Social Psychology of Education

, Volume 14, Issue 3, pp 319–330

Effect of syllabus tone: students’ perceptions of instructor and course

Article

DOI: 10.1007/s11218-011-9152-4

Cite this article as:
Harnish, R.J. & Bridges, K.R. Soc Psychol Educ (2011) 14: 319. doi:10.1007/s11218-011-9152-4

Abstract

It is not uncommon for students to complain that faculty are unapproachable, while faculty complain that students are not engaged. Such perceptions, especially when formed at the start of a semester, can impact what students learn and how instructors teach; therefore, it is critical that these perceptions are prevented if a course is to be successful. A good starting point is the syllabus, which not only informs students about a course and its requirements, but creates a first impression about the instructor and his or her attitudes toward teaching. We conducted an experiment in which the course syllabus was manipulated to reflect a friendly or an unfriendly tone so that we could explore the perceptions students formed of the instructor and class. Results supported the hypothesis that a syllabus written in a friendly, rather than unfriendly, tone evoked perceptions of the instructor being more warm, more approachable, and more motivated to teach the course.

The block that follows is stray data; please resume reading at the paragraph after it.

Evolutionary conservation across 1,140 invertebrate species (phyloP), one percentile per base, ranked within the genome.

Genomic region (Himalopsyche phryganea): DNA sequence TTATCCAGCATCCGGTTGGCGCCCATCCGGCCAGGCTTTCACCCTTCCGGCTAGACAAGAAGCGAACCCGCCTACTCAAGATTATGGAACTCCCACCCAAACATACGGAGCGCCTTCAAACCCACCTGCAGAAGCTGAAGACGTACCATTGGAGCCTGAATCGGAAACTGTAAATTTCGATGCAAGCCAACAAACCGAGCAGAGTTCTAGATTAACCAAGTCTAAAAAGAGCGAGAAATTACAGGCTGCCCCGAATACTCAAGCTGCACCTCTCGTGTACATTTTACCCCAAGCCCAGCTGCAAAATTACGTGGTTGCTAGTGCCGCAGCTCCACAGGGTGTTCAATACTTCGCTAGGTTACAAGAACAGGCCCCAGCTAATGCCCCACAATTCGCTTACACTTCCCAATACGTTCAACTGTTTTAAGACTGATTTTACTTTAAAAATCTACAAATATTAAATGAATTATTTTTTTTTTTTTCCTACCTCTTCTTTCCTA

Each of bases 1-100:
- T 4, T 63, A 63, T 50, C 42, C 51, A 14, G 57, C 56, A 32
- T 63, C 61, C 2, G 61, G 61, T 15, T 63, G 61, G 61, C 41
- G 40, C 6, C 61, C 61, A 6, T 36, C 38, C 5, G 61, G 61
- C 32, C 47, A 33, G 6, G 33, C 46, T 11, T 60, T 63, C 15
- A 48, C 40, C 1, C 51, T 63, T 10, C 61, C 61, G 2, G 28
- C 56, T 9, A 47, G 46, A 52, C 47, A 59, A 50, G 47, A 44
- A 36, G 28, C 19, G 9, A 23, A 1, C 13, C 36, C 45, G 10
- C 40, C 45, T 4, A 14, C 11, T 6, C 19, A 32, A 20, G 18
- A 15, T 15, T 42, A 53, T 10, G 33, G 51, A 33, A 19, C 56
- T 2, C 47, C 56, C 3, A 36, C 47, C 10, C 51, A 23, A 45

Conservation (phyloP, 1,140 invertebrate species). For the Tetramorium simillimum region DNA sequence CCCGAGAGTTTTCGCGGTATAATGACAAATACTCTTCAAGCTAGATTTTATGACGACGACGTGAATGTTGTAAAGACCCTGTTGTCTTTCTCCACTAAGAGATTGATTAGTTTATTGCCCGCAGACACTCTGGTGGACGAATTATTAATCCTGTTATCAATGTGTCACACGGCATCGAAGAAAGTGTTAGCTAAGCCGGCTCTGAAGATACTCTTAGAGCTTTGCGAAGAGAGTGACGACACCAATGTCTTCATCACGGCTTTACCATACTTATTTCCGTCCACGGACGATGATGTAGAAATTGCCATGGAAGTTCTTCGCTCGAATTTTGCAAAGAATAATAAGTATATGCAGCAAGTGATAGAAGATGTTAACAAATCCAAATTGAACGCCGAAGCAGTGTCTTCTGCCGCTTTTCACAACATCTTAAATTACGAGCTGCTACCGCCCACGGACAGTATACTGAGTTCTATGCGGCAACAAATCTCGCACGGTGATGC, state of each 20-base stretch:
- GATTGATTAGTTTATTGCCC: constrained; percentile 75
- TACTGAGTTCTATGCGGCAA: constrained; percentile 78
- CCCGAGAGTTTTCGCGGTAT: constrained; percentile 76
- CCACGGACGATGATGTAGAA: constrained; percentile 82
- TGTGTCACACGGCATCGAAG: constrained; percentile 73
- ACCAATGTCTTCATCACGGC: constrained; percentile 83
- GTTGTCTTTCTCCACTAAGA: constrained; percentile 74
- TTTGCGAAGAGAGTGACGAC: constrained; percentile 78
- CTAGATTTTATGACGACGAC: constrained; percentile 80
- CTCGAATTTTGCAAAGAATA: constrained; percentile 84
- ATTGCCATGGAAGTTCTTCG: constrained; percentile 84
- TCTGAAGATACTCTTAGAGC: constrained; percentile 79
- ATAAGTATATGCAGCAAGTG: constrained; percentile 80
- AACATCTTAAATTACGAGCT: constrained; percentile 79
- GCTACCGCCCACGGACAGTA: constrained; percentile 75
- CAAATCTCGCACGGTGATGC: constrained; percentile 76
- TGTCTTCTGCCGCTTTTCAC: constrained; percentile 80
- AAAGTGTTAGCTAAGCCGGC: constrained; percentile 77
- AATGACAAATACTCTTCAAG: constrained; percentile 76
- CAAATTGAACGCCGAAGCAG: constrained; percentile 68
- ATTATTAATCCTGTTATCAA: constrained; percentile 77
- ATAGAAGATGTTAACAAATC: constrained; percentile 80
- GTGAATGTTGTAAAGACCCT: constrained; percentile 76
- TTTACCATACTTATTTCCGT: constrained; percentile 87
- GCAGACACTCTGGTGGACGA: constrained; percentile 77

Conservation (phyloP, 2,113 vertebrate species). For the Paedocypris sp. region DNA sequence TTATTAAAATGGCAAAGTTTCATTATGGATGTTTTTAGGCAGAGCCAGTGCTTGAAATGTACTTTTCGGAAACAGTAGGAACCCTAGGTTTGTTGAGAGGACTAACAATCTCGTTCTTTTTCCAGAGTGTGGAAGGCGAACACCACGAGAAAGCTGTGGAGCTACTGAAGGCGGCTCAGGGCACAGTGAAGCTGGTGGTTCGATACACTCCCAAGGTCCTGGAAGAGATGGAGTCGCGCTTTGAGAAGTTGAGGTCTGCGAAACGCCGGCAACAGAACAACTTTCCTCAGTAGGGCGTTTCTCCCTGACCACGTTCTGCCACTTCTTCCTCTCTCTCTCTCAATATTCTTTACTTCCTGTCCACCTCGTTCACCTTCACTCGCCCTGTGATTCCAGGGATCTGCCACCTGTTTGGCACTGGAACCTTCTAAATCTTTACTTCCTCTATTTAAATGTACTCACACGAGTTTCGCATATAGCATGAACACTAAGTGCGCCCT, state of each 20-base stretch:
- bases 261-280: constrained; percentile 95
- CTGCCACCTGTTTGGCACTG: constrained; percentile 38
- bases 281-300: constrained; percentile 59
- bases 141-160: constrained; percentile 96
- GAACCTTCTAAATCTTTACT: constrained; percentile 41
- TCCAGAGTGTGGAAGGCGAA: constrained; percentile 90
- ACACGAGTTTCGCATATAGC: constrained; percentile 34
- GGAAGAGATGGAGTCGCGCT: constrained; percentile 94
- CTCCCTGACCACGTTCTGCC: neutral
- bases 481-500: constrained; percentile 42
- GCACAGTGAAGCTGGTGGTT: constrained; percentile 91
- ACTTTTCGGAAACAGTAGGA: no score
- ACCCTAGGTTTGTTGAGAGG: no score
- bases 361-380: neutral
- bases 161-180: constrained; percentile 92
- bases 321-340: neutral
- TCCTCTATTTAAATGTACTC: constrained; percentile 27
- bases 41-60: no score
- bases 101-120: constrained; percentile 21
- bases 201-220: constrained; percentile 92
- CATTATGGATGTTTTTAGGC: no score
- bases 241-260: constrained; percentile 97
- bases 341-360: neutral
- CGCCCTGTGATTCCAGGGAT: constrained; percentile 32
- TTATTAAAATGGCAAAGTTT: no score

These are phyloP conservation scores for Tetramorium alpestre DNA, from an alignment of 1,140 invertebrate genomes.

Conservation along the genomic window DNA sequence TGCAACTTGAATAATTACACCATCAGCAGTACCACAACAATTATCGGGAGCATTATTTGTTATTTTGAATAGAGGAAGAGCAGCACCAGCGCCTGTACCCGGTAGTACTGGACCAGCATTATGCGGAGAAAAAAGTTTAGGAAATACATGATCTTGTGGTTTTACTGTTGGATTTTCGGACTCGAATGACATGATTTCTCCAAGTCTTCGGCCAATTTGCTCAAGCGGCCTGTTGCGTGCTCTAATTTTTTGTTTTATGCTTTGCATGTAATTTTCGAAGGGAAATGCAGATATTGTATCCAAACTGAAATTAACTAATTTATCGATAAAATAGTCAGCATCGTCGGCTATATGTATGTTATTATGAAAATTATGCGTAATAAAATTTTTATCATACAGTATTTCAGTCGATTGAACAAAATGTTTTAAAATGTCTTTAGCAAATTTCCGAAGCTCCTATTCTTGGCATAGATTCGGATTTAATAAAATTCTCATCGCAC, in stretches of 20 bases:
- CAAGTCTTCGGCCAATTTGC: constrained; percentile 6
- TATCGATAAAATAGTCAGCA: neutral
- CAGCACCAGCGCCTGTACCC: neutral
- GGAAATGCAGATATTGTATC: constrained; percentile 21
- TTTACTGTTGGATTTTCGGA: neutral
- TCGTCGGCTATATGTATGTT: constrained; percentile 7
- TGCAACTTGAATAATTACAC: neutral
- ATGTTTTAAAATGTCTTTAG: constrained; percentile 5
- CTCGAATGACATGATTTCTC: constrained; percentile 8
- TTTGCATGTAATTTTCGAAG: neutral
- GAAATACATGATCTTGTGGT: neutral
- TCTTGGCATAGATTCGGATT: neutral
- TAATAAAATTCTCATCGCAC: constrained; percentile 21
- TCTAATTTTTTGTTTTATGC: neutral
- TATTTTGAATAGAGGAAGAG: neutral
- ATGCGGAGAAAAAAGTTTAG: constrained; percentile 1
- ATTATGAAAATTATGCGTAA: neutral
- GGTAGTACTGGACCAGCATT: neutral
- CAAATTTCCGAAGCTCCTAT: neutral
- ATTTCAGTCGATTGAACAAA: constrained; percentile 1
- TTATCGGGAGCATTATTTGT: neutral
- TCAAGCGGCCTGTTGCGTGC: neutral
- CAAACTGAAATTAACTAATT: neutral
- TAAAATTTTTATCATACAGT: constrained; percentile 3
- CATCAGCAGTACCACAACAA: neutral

Keywords

Syllabus Tone Classroom climate Person perception 

Copyright information

© Springer Science+Business Media B.V. 2011

Authors and Affiliations

  1. 1.Department of PsychologyThe Pennsylvania State UniversityUpper BurrellUSA

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